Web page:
She reached the fourth standard corridors five minutes early that day. She packed a smile on her face that was reminiscent of the glee after taking a good class — a class in which every student participates. Our seniors must have been less of a pain that day for our dear art teacher.
The bell rang three times, marking the start of the ‘art’ period. She entered the class, picked up the chalk, and started drawing something, that appeared to be a side-view of an animal face to us.
First came the eye, then the nose, followed by the mouth — the usual order we had grown to be comfortable with. She then went for the neck and extended it way down. Just when the intellectual minds of my fellow fourth-graders concentrated on the idea of a giraffe, she drew a curve that started from the bottom ends of the neck. The curve became the body of the animal, that went on in loop, slowly converging towards the centre. What was it, some sort of a fused animal that had a giraffe’s mouth and a snail’s body?
All this happened in a span of four short minutes, and my fourth-standard mind knew it could not possibly comprehend what she was up to, but decided to remember it for future recollection.
All our doubts were directed towards a ray of hope when she revealed the title of that day’s art class on the black-board in block letters — ‘AMAZING ANIMALS’. After writing the title, she began to introduce us to this unheard breed of animals that were fearless and lived in the sanctuaries of our mind.
She told us that the genesis of these animals knew no conventional rules — it was governed by and limited to only our imagination. For instance, a snail could run in a rat race if its friendly neighbour rat was ill. A pigeon could swim in the pond while a fish chirped from a nest. An elephant with a zebra skin could play the lead role in the story of monkey, cat, and balances.
The more diverse our sanctuary of amazing animals is, the more creatively energetic we are.
When she asked us to draw some unique amazing animals, we were quite clueless. We did not know about them, we were not taught how they looked, and we had been asked to draw them. But we had deduced a simple equation — we could fuse the head of an animal with the body of a second animal, the tail of a third, and the legs of the fourth.
And this idea motivated us to go gaga over our the white sheets of our drawing files. We started with the animal’s outline with pencil, followed by filling the body with crayons, and finally outlining with sketch pens. She went to each bench and instilled the idea of being fearless about our amazing animals.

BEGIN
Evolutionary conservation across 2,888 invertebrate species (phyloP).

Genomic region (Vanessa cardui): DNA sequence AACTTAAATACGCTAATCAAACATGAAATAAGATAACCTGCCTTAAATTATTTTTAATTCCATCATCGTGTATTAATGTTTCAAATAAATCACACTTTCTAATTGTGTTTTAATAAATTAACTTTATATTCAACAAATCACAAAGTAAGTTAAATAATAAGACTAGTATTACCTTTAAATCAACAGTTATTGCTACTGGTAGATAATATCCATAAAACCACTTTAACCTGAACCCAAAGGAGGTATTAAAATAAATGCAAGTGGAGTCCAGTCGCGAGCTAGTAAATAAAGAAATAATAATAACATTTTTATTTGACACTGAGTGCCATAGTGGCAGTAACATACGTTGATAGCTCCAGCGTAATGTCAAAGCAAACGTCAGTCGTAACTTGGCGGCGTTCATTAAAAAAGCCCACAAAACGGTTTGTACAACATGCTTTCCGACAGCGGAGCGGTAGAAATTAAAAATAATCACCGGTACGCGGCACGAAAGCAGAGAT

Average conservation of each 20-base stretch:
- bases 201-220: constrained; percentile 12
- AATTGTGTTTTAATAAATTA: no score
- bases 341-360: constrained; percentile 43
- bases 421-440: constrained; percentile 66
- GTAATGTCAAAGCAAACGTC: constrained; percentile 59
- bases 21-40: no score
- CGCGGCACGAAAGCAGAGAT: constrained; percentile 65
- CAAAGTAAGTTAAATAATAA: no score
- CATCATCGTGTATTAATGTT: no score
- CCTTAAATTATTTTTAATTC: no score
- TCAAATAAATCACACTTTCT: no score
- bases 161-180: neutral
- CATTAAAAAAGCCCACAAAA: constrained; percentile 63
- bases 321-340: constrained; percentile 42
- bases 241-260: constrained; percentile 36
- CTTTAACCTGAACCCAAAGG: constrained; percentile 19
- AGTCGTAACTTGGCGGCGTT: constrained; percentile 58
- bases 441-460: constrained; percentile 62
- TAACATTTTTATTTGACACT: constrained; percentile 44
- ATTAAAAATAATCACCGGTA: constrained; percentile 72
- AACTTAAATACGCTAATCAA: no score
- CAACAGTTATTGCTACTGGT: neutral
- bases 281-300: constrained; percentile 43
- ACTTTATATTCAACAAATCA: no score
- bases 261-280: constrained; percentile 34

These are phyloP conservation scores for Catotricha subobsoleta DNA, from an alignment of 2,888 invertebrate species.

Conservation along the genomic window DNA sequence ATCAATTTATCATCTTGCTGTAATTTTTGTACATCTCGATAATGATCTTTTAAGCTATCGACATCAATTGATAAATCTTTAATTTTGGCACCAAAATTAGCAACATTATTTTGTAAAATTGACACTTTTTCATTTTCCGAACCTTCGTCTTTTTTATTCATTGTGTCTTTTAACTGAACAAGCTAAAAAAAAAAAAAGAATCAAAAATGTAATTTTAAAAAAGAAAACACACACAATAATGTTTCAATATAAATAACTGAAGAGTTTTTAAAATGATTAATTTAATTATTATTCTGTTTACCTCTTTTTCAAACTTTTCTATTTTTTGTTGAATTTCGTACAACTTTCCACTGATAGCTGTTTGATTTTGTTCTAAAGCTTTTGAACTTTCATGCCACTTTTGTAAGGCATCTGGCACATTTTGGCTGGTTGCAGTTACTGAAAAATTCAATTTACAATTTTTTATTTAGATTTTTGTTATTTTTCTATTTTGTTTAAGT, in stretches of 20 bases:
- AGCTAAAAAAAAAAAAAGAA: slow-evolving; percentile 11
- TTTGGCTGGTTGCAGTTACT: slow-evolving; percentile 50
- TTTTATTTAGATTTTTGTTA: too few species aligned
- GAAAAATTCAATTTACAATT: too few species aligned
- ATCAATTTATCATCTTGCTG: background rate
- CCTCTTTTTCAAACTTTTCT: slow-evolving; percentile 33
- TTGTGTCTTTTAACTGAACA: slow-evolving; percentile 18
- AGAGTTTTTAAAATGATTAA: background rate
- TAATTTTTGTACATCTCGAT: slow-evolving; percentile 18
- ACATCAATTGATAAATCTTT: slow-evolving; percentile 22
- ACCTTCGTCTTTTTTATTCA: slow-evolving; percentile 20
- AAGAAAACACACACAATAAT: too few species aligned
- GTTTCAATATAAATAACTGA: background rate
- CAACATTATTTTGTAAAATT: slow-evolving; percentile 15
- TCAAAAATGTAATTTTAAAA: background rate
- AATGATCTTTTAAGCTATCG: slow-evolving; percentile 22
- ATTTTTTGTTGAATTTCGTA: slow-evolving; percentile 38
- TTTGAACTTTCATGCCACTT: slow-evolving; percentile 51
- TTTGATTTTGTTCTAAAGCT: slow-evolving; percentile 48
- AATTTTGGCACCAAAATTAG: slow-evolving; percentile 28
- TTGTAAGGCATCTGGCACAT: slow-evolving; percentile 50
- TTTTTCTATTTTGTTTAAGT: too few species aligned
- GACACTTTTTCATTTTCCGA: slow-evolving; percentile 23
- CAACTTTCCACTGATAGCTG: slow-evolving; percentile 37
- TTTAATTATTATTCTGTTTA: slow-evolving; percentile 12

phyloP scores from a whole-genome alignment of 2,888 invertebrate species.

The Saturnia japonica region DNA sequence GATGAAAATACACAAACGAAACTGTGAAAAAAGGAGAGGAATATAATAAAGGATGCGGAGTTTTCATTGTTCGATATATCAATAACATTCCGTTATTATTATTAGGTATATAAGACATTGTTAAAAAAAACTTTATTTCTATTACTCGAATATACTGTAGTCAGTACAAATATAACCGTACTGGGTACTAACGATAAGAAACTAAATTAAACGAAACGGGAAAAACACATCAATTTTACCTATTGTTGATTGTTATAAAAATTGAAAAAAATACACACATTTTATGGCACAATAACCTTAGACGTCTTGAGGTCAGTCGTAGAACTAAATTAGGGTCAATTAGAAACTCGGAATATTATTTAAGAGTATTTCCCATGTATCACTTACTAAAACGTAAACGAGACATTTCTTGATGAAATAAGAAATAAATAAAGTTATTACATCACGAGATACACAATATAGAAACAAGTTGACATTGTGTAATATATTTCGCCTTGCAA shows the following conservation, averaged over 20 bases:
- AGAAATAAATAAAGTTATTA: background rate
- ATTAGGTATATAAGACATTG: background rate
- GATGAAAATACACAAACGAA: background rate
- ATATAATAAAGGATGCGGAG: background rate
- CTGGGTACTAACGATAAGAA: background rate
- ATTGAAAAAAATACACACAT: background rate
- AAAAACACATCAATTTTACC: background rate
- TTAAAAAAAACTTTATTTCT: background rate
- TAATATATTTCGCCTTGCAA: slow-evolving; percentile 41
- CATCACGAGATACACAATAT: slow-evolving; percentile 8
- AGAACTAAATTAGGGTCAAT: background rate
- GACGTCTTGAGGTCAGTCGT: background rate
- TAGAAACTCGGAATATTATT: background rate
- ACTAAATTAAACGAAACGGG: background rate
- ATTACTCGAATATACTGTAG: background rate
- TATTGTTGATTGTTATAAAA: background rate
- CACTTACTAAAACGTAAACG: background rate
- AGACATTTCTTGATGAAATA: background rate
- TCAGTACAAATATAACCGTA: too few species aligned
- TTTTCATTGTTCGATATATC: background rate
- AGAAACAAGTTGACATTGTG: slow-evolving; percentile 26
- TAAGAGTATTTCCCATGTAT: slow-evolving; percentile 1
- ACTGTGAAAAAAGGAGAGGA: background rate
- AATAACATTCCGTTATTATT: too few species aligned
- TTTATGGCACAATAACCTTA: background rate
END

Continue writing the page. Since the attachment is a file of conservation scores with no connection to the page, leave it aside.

The animals readily come out of their cages, onto our canvas, if we come out of our comfort zones.
And by the end of the 40-minute class, each one of us had a team of four to five amazing animals. Here is what my team looked like:
Irrespective of what we drew, she wrote a ‘Good’ remark along with her sign on every student’s drawing file with a red pen.
In the recess, hide-and-seek games had been replaced by conversations about this topic. Each student was — in that recess — not bothered about what dish friends had brought for the mid-day luncheon, but curious about what their line-up of amazing animals looked like.
Two days later, it was the time for the second and final art class of the week. She was on time that day and the topic on the board that day was ‘A Scene with Amazing Animals’. She believed that each one of us — with our unique batch of amazing animals — had a scene to set and a story to tell. So we had to not only draw our amazing animals, but also a background scene or a world that they lived in.
All of us started by drawing animals and the associated props they happened to require. She went from bench to bench looking at what our innocent minds were up to.
After some time of drawing and sketching, my ‘scene with amazing animals’ was this:
To our dismay, almost all of us had drawn mountains, sun, river, trees, and a hut in the name of a scenery. She then went to the board and edited the title from ‘A Scene with Amazing Animals’ to ‘An Amazing Scene with Amazing Animals’. She expressed to us that our scenes, like our animals, did not need to be the same boring ones. We could draw a line of skyscrapers, a fleet of ships, a galaxy of planets, here too only imagination limited us. This thought stayed with me and transcended further to:
Be it whatever we do and wherever we are in life, we have the potential to come out of the cage and make it amazing. It is not a talent possessed by some beings, but an ability in each one of us.
‘Amazing Animals’ went on to become a special activity of the art class we would wait for curiously every year — curious to know what we had stored in ourselves.
But not only a lesson in creativity, ‘Amazing Animals’ sparks a food-for-thought in the fields of diversity. Each animal is like no one else — and has an important role in telling the story —and so do its fellow animals. When you look at the way these animals originated, it was mere a game of choices — choices of legs, skin, and head. And the creators, i.e. us, felt the feeling of imparting love via diversity when we brought those animals on the canvas. All of us were marked ‘good’ for the originality of our creation. Also, no one had a feeling of dislike or hatred over the amazing animals of one’s friends. Each animal was unique in its character.
Each animal prances fearlessly, for its world is free and its ambitions are high.
So when we, as human beings, grow up and feel the human emotions of competitiveness and hatred, we should also sense the idea that there is an innate beauty in this diversity and each one of us on this planet has a unique story to tell and a special scene to set!